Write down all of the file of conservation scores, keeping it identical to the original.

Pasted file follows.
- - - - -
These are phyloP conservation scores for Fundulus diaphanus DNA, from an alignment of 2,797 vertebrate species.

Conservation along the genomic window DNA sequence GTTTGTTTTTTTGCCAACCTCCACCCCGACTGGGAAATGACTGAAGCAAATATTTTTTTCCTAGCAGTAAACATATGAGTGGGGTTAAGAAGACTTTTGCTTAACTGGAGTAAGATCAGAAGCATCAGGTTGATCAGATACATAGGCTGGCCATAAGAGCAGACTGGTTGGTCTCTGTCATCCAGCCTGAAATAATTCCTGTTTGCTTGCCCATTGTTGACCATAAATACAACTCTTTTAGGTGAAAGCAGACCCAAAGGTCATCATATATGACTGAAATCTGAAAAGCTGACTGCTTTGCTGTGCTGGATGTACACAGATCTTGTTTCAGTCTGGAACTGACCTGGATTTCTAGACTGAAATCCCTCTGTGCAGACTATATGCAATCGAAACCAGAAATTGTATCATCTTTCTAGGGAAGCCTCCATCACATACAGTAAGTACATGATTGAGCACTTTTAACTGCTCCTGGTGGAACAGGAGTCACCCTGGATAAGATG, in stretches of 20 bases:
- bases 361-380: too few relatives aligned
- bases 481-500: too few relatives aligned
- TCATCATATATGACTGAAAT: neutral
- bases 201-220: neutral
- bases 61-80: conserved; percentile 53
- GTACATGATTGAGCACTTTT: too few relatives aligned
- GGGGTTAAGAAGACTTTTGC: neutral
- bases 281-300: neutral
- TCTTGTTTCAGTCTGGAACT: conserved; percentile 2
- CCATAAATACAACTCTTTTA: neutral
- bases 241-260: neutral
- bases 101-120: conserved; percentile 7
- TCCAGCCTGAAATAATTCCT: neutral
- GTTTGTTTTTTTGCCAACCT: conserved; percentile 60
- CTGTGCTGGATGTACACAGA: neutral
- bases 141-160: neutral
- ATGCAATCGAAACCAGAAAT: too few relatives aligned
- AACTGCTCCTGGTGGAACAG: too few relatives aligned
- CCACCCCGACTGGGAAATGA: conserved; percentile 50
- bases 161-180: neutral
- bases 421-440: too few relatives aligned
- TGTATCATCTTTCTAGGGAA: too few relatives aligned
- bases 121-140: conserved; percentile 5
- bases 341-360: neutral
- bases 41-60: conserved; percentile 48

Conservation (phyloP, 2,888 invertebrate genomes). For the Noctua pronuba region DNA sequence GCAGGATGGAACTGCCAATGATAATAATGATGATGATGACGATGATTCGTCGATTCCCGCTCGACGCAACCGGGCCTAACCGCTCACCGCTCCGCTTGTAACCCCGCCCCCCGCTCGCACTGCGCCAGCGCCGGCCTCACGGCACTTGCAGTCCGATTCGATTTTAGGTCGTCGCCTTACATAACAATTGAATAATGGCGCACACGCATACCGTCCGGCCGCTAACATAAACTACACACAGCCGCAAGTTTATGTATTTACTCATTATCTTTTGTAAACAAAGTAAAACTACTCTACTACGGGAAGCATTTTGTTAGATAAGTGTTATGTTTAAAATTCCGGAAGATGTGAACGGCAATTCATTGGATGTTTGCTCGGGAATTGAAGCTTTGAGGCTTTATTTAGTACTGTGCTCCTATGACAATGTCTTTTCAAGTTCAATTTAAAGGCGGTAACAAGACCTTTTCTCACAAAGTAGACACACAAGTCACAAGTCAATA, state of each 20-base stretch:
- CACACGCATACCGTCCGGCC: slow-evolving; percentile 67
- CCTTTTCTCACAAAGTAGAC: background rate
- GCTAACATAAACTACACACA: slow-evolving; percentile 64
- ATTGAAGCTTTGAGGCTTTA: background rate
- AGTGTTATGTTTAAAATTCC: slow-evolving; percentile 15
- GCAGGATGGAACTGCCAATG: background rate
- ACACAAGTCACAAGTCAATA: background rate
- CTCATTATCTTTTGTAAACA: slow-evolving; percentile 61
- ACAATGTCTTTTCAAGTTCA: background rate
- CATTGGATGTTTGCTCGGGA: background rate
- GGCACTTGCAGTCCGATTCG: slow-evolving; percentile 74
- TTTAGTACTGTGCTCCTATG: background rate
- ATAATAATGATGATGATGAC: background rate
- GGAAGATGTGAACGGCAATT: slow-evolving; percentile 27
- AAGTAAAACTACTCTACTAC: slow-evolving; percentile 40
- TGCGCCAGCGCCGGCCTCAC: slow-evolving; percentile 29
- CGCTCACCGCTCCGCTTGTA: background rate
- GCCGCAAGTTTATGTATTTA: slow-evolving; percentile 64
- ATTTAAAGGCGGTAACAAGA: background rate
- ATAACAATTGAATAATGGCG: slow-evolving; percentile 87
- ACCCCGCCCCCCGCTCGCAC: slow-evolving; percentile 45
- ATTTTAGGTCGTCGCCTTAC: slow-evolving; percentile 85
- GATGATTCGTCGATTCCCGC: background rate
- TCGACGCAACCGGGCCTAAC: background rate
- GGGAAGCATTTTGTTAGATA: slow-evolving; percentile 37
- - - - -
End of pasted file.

These are phyloP conservation scores for Fundulus diaphanus DNA, from an alignment of 2,797 vertebrate species.

Conservation along the genomic window DNA sequence GTTTGTTTTTTTGCCAACCTCCACCCCGACTGGGAAATGACTGAAGCAAATATTTTTTTCCTAGCAGTAAACATATGAGTGGGGTTAAGAAGACTTTTGCTTAACTGGAGTAAGATCAGAAGCATCAGGTTGATCAGATACATAGGCTGGCCATAAGAGCAGACTGGTTGGTCTCTGTCATCCAGCCTGAAATAATTCCTGTTTGCTTGCCCATTGTTGACCATAAATACAACTCTTTTAGGTGAAAGCAGACCCAAAGGTCATCATATATGACTGAAATCTGAAAAGCTGACTGCTTTGCTGTGCTGGATGTACACAGATCTTGTTTCAGTCTGGAACTGACCTGGATTTCTAGACTGAAATCCCTCTGTGCAGACTATATGCAATCGAAACCAGAAATTGTATCATCTTTCTAGGGAAGCCTCCATCACATACAGTAAGTACATGATTGAGCACTTTTAACTGCTCCTGGTGGAACAGGAGTCACCCTGGATAAGATG, in stretches of 20 bases:
- bases 361-380: too few relatives aligned
- bases 481-500: too few relatives aligned
- TCATCATATATGACTGAAAT: neutral
- bases 201-220: neutral
- bases 61-80: conserved; percentile 53
- GTACATGATTGAGCACTTTT: too few relatives aligned
- GGGGTTAAGAAGACTTTTGC: neutral
- bases 281-300: neutral
- TCTTGTTTCAGTCTGGAACT: conserved; percentile 2
- CCATAAATACAACTCTTTTA: neutral
- bases 241-260: neutral
- bases 101-120: conserved; percentile 7
- TCCAGCCTGAAATAATTCCT: neutral
- GTTTGTTTTTTTGCCAACCT: conserved; percentile 60
- CTGTGCTGGATGTACACAGA: neutral
- bases 141-160: neutral
- ATGCAATCGAAACCAGAAAT: too few relatives aligned
- AACTGCTCCTGGTGGAACAG: too few relatives aligned
- CCACCCCGACTGGGAAATGA: conserved; percentile 50
- bases 161-180: neutral
- bases 421-440: too few relatives aligned
- TGTATCATCTTTCTAGGGAA: too few relatives aligned
- bases 121-140: conserved; percentile 5
- bases 341-360: neutral
- bases 41-60: conserved; percentile 48

Conservation (phyloP, 2,888 invertebrate genomes). For the Noctua pronuba region DNA sequence GCAGGATGGAACTGCCAATGATAATAATGATGATGATGACGATGATTCGTCGATTCCCGCTCGACGCAACCGGGCCTAACCGCTCACCGCTCCGCTTGTAACCCCGCCCCCCGCTCGCACTGCGCCAGCGCCGGCCTCACGGCACTTGCAGTCCGATTCGATTTTAGGTCGTCGCCTTACATAACAATTGAATAATGGCGCACACGCATACCGTCCGGCCGCTAACATAAACTACACACAGCCGCAAGTTTATGTATTTACTCATTATCTTTTGTAAACAAAGTAAAACTACTCTACTACGGGAAGCATTTTGTTAGATAAGTGTTATGTTTAAAATTCCGGAAGATGTGAACGGCAATTCATTGGATGTTTGCTCGGGAATTGAAGCTTTGAGGCTTTATTTAGTACTGTGCTCCTATGACAATGTCTTTTCAAGTTCAATTTAAAGGCGGTAACAAGACCTTTTCTCACAAAGTAGACACACAAGTCACAAGTCAATA, state of each 20-base stretch:
- CACACGCATACCGTCCGGCC: slow-evolving; percentile 67
- CCTTTTCTCACAAAGTAGAC: background rate
- GCTAACATAAACTACACACA: slow-evolving; percentile 64
- ATTGAAGCTTTGAGGCTTTA: background rate
- AGTGTTATGTTTAAAATTCC: slow-evolving; percentile 15
- GCAGGATGGAACTGCCAATG: background rate
- ACACAAGTCACAAGTCAATA: background rate
- CTCATTATCTTTTGTAAACA: slow-evolving; percentile 61
- ACAATGTCTTTTCAAGTTCA: background rate
- CATTGGATGTTTGCTCGGGA: background rate
- GGCACTTGCAGTCCGATTCG: slow-evolving; percentile 74
- TTTAGTACTGTGCTCCTATG: background rate
- ATAATAATGATGATGATGAC: background rate
- GGAAGATGTGAACGGCAATT: slow-evolving; percentile 27
- AAGTAAAACTACTCTACTAC: slow-evolving; percentile 40
- TGCGCCAGCGCCGGCCTCAC: slow-evolving; percentile 29
- CGCTCACCGCTCCGCTTGTA: background rate
- GCCGCAAGTTTATGTATTTA: slow-evolving; percentile 64
- ATTTAAAGGCGGTAACAAGA: background rate
- ATAACAATTGAATAATGGCG: slow-evolving; percentile 87
- ACCCCGCCCCCCGCTCGCAC: slow-evolving; percentile 45
- ATTTTAGGTCGTCGCCTTAC: slow-evolving; percentile 85
- GATGATTCGTCGATTCCCGC: background rate
- TCGACGCAACCGGGCCTAAC: background rate
- GGGAAGCATTTTGTTAGATA: slow-evolving; percentile 37